Ann Reus, Feed Strategy senior reporter, covers offbeat animal feed-related news and other topics.
What is the microbiome and why is everyone in animal health and nutrition talking about it?
Have you heard anyone say the word “microbiome” lately? I wouldn’t be surprised if you did. The topic of the gut microbiome in animal health and nutrition has certainly become popular.
I attended the International Production & Processing Expo (IPPE) in Atlanta in late January, and every time I saw someone give a talk on the microbiome, it was standing room only.
In the Feed TECHTalk booth, sponsored by Feed Strategy, Enrique Montiel of Anitox Corp. talked about the role of the microbiome in poultry health and ways to promote a healthy microbiota in chickens, and Steve Lerner of Chr. Hansen discussed what he called the gut-brain-microbiome axis and how the microbiome can affect the central nervous system and how that relates to animal welfare. Separately, I spoke with Nienke de Groot, strategic marketing director at Trouw Nutrition, who mentioned water’s role in the health of an animal’s microbiome – it’s not just about feed – and said Trouw is looking into ways to get more beneficial bacteria to flourish in the intestine of the animal.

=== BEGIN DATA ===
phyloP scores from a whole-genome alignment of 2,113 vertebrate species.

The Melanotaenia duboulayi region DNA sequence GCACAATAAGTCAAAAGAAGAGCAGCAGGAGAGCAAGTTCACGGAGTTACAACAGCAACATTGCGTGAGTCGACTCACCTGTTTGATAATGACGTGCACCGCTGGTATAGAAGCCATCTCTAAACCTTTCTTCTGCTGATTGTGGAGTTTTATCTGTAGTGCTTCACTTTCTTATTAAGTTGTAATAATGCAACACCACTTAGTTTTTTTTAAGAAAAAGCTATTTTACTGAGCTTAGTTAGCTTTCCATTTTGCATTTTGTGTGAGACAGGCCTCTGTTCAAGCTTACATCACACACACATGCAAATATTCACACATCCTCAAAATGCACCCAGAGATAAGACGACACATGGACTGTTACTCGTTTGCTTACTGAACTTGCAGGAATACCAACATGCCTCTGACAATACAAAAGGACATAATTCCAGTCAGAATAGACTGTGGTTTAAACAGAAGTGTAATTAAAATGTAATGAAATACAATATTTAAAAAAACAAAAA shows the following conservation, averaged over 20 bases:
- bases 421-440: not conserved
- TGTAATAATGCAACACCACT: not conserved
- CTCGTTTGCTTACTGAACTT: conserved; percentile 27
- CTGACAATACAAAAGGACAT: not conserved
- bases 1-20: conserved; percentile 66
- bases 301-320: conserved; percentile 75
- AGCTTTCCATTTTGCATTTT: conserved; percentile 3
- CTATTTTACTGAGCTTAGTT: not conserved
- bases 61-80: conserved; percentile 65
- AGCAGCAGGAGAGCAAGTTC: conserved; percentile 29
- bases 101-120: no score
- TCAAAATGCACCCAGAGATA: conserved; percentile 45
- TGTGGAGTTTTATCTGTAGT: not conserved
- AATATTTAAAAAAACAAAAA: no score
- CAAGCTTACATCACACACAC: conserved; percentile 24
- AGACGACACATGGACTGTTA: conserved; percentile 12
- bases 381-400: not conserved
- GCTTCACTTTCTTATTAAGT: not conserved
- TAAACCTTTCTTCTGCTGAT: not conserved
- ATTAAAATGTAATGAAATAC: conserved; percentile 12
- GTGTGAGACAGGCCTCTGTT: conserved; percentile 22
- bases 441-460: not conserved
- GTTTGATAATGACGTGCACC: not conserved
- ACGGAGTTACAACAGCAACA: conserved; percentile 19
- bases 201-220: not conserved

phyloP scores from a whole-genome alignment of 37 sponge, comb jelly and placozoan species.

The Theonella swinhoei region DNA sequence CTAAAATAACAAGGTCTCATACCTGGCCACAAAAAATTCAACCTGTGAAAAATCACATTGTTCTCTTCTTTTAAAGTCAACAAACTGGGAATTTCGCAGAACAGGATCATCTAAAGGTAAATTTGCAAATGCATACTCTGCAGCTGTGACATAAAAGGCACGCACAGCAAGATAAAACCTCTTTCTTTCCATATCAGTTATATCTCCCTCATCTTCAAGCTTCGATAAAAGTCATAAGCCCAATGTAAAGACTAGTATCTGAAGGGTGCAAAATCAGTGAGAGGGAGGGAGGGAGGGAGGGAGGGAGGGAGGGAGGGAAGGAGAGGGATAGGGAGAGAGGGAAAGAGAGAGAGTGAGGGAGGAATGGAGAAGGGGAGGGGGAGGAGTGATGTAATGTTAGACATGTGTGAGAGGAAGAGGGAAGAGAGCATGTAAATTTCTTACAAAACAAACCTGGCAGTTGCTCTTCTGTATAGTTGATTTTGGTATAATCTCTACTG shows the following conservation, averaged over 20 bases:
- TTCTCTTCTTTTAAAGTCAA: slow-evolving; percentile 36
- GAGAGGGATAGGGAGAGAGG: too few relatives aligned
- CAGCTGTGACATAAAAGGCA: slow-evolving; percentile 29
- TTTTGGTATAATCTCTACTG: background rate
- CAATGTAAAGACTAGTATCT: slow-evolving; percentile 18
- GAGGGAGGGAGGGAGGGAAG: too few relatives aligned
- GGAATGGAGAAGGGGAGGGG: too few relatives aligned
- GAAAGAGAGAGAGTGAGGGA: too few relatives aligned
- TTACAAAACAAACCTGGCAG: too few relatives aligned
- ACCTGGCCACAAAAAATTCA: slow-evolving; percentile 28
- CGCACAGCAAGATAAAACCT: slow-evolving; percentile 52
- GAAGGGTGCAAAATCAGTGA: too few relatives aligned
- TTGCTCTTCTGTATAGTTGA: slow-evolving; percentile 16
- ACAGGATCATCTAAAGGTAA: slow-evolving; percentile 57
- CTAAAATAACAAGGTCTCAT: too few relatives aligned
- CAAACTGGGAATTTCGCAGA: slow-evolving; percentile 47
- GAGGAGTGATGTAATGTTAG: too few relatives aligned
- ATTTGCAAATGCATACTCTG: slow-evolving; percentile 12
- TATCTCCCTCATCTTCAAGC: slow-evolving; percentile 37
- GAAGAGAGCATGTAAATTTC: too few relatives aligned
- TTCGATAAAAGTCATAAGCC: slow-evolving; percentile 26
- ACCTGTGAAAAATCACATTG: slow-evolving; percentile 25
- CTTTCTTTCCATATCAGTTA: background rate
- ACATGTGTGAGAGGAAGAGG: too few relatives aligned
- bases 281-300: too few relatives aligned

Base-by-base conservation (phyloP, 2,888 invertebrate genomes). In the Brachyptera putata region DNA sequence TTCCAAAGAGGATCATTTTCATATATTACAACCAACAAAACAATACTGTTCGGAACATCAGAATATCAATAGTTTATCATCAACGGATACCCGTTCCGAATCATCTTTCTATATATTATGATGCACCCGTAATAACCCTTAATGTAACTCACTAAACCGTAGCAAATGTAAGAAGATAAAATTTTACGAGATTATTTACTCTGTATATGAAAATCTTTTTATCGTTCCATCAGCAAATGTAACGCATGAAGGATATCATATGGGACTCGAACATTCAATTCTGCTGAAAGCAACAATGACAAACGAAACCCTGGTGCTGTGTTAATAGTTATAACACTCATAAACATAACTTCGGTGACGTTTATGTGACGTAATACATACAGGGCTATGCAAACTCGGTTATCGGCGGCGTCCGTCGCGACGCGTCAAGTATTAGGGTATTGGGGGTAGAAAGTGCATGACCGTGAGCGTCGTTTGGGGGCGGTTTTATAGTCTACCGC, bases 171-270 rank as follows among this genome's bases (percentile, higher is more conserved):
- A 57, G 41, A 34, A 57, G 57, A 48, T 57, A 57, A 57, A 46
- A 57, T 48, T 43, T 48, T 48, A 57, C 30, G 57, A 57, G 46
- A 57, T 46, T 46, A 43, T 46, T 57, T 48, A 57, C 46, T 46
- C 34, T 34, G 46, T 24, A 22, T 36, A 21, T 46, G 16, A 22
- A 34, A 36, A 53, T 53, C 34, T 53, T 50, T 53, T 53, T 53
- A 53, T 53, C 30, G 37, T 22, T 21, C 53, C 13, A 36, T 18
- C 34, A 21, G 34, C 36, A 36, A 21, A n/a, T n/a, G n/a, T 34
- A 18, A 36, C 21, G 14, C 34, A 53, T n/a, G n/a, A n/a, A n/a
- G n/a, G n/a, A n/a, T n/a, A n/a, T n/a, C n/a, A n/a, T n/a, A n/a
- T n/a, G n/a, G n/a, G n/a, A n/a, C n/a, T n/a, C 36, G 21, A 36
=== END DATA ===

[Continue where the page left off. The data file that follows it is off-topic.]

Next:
Already this year, Nutreco and ADM have made investments in microbiome research, and in a recent Feed Strategy podcast, Land O’Lakes Purina swine nutritionist Erin Bryan told me her company is also doing research into not only the gut microbiome, but the nasal microbiome as well.
So what is the microbiome and why should you care about it?
The microbiome is the collection of all the microbes, including bacteria, fungi, viruses and their genes, that live in and on the body. These microbes can be helpful or harmful to the health of an animal or person.
The gut microbiome can be altered – and improved – with certain feed ingredients and additives, making this area of research and development potentially very profitable for players in the feed industry. That’s because a healthy microbiome means a healthy animal, and a healthy animal is a productive one.
It will be interesting to watch the progress the industry makes in this field in the future.